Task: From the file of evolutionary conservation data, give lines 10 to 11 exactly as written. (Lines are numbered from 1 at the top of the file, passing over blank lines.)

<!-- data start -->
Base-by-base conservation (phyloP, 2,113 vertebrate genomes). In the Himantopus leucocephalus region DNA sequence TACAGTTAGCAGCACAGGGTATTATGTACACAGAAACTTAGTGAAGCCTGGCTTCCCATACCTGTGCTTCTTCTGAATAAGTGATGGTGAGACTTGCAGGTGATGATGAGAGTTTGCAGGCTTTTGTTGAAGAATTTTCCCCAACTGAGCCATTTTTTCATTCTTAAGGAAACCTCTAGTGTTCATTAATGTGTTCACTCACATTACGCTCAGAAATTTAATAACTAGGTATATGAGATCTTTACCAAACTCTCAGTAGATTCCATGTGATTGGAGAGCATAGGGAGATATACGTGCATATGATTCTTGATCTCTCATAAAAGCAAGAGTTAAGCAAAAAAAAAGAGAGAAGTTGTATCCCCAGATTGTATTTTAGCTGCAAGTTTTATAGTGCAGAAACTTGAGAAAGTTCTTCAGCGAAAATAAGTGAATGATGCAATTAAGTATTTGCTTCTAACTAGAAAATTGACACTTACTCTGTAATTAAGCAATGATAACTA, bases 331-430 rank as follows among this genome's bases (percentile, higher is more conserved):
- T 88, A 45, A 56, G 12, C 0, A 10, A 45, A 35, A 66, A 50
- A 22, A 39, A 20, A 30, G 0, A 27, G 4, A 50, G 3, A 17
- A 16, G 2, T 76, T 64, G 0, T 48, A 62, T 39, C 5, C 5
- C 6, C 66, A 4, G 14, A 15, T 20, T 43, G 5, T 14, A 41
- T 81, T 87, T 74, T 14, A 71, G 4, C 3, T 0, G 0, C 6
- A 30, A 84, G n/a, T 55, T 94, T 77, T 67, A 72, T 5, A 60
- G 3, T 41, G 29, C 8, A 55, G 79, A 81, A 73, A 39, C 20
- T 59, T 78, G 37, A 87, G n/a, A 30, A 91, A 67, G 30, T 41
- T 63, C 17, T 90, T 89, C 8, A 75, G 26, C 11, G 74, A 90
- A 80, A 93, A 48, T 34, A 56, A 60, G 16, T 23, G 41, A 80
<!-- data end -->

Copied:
- T 63, C 17, T 90, T 89, C 8, A 75, G 26, C 11, G 74, A 90
- A 80, A 93, A 48, T 34, A 56, A 60, G 16, T 23, G 41, A 80